class Main {
 public static void main(String[] args) throws IOException {
  Optional < String > lineWithStreamWord = Files.lines(Paths.get("C:\\sample.txt")).filter(s -> s.contains("stream")).findFirst();
  if (lineWithStreamWord.isPresent()) {
   System.out.println(lineWithStreamWord.get());
  }
 }
}

 

3. Stream Conversion

We can convert a Stream to a Collection or to an Array.

 

3.1 Stream to a List

import java.util.List;
import java.util.stream.Collectors;
import java.util.stream.Stream;

class Main {
 public static void main(String[] args) {
  Stream < Integer > numStream = Stream.of(1, 2, 3, 4, 5, 6, 7);
  List < Integer > numList = numStream.collect(Collectors.toList());
  System.out.println(numList);
 }
}
//Output
[1, 2, 3, 4, 5, 6, 7]

We can also use ‘Collectors.toCollection‘ method in the above example :

List numList  = numStream.collect(Collectors.toCollection(ArrayList::new));

Or, we can use ‘forEach’ method to go through the elements one by one and add them to a new list.

Stream numStream = Stream.of(1,2,3,4,5,6,7);
List numList = new ArrayList<>();
numStream.forEach(numList::add);

 

3.2 Stream to a Map

Similar to the above example, we can also use ‘collect()‘ method to convert a stream to a Map.

Stream<String[]> mapStream = Stream.of(new String[][]{{"1", "one"}, {"2", "two"}});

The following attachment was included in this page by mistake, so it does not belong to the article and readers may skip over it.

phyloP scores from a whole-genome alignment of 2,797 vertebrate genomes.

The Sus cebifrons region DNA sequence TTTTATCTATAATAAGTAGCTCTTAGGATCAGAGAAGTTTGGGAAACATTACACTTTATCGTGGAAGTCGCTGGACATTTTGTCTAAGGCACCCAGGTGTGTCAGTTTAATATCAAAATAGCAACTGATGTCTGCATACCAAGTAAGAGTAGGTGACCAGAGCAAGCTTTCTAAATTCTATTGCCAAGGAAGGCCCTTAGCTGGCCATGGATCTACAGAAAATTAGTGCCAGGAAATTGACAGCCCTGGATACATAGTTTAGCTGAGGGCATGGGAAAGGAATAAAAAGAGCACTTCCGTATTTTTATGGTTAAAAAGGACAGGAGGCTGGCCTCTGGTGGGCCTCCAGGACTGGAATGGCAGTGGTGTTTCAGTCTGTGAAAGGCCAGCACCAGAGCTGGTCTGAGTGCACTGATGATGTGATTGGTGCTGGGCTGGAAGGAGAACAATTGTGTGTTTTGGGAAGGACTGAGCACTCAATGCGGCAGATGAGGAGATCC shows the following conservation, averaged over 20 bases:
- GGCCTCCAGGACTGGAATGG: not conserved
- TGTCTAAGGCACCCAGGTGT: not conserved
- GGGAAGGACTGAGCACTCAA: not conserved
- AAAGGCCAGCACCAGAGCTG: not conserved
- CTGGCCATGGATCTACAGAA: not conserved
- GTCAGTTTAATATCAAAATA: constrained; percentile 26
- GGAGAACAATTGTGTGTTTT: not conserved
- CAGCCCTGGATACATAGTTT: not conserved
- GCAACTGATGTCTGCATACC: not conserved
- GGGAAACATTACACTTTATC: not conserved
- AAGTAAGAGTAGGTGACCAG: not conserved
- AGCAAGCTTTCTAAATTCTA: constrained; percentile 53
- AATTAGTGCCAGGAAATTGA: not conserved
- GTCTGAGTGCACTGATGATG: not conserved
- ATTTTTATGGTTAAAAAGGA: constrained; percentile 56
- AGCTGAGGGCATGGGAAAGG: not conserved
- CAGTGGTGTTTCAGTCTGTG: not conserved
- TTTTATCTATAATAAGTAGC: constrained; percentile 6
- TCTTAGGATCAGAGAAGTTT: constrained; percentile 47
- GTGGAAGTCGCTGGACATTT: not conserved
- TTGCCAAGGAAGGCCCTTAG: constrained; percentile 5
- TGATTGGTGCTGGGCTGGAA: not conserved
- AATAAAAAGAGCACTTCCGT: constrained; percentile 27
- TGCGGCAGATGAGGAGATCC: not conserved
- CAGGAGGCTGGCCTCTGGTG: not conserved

Map<String, String> finalMap = mapStream.collect(Collectors.toMap(e -> e[0], e -> e[1]));
System.out.println(finalMap);
//Output
{1=one, 2=two}

Similarly, we can also convert Stream to a ‘Set’ using the ‘collect()‘ method.

 

3.3 Stream to an Array

For converting Stream to Array, we can use ‘toArray(IntFunction<A[]> generator)‘ static function. It returns an Array containing the elements of the provided Stream:

Stream intStream = Stream.of(1, 2, 3, 4, 5, 6);
Integer[] intArray = intStream.toArray(Integer[]::new);
System.out.println(Arrays.toString(intArray));

The output of the above program is:[1, 2, 3, 4, 5, 6]. This method actually takes the size of the stream as an argument and returns one Integer array. We can also use ‘mapToInt‘ to convert the above stream to an array like below :

Stream intStream = Stream.of(1, 2, 3, 4, 5, 6);
int[] intArray = intStream.mapToInt(i -> i).toArray();

 

4. Stream Operation

Stream operations are divided into intermediate and terminal operations. Intermediate operations return a new stream and terminal operation traverse a stream to produce an end result.

 

4.1 Stream.filter()

The filter() is used to filter out elements from a Stream. It returns a new Stream.